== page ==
Chaco Canyon camping at Gallo Campgrounds is a great option when visiting Chaco Culture National Historical Park and the nearby attractions in northwest New Mexico. Find out everything you need to know for your visit!
- Chaco Canyon Camping at Gallo Campground
- Where is Chaco Canyon?
- Chaco Culture National Historical Park
- Know Before You Go
Chaco Canyon Camping at Gallo Campground
During our visit to Chaco Culture National Historical Park, we weren’t aware that Chaco Canyon camping was an option. After visiting, we drove up to Farmington for the night and then back down to Bisti Badlands the next morning. Save yourself a lot of time by spending the night at Gallo Campgrounds.
Gallo campsites may be reserved in advance from March through October at $15 each. Simply visit Recreation.gov or call (877) 444-6777 to make a reservation.
November through February is on a first come, first served basis. The Gallo Campgrounds are closed for Thanksgiving, Christmas Eve and day, and New Year’s Eve and day during this time period.
There are a total of 48 Gallo campsites, 14 of which are exclusive to tents. The remaining 34 campsites can also accommodate RVs up to 35’. There is a maximum of 6 people, 2 tents, and 2 cars per campsite.
The limited facilities include toilets, picnic table, and fire grates. Drinking water is only available at the Chaco Culture National Historical Park Visitor Center, which is a mile away. Firewood and food need to be brought into the campground. The Gallo Campground has no shade throughout the year, and checkout time is 11 am.
If you don’t want to camp, the closest town to Chaco Culture National Historical Park is Farmington. It’s a 1.5 hr / 90 mile drive north. There are around 37 hotel/motels ranging in price from around $35-115. We stayed at Motel 6.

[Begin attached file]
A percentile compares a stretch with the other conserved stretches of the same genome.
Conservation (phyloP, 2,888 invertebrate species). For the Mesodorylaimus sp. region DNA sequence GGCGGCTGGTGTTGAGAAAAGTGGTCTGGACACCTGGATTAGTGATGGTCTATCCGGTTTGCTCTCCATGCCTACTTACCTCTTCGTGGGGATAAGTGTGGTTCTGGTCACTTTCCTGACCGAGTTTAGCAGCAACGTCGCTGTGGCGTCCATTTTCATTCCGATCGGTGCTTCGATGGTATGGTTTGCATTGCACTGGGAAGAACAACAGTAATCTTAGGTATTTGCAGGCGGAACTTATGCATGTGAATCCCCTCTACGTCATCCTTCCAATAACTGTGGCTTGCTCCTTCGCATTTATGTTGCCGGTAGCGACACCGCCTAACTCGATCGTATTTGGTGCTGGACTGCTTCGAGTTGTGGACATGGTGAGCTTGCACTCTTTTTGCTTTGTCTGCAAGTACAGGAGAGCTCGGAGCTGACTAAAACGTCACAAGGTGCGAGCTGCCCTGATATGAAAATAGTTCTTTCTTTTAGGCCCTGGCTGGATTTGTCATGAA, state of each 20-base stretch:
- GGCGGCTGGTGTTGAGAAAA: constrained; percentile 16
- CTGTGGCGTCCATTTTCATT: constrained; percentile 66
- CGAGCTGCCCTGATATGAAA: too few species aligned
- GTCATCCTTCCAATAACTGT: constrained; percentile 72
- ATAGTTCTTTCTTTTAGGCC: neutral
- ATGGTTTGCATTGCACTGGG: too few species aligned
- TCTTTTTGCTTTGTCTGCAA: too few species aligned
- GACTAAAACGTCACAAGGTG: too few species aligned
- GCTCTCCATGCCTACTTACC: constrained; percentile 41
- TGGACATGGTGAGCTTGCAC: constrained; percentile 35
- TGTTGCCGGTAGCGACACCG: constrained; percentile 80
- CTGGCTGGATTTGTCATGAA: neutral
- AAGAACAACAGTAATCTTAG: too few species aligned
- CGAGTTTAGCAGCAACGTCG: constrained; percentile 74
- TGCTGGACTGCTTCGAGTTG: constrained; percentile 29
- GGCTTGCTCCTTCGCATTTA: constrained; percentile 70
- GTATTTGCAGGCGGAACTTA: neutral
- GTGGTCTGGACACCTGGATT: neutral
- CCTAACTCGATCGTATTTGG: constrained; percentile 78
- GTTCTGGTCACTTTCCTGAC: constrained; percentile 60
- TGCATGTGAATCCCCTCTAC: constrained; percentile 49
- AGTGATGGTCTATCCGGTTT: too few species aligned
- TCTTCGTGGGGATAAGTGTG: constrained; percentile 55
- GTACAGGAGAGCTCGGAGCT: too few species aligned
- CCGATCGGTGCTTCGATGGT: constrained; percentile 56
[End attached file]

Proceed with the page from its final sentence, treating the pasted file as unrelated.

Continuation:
Where is Chaco Canyon?
Chaco Canyon is located inside Chaco Culture National Historical Park.
It’s about 3 hours (161 miles) northwest of Albuquerque, or 90 minutes (75 miles) southeast from Farmington. Please note that you will have to drive at least 10 miles of gravel road from either direction to reach the visitor center.
With such great distances and time between major cities, it makes sense to take advantage of Chaco Canyon camping and see other nearby remote attractions in northwest New Mexico.
The ‘nearest ones’ are:
- El Morro National Monument, 2.5 hours (130 miles) away
- Bisti Badlands, 40 miles away but takes 90 minutes due to gravel roads
Chaco Culture National Historical Park
The only real reason to go camping at Chaco Canyon is to visit Chaco Culture National Historical Park. Although there are some hikes available, all the main attractions are within a short distance from the 9 mile Canyon Loop Drive.
The following are the Chaco Culture National Historical Park highlights. Plan on budgeting 3-4 hours at the UNESCO World Heritage Site.
Chaco Culture National Historical Park Entrance Fee
Admission is $25 per vehicle, but we strongly suggest buying the America the Beautiful National Park annual pass for $80. It not only covers admission to per vehicle attractions, but up to 4 people at per person sites. We wish we had known about this earlier as the pass investment can easily pay for itself with just a couple National Park visits.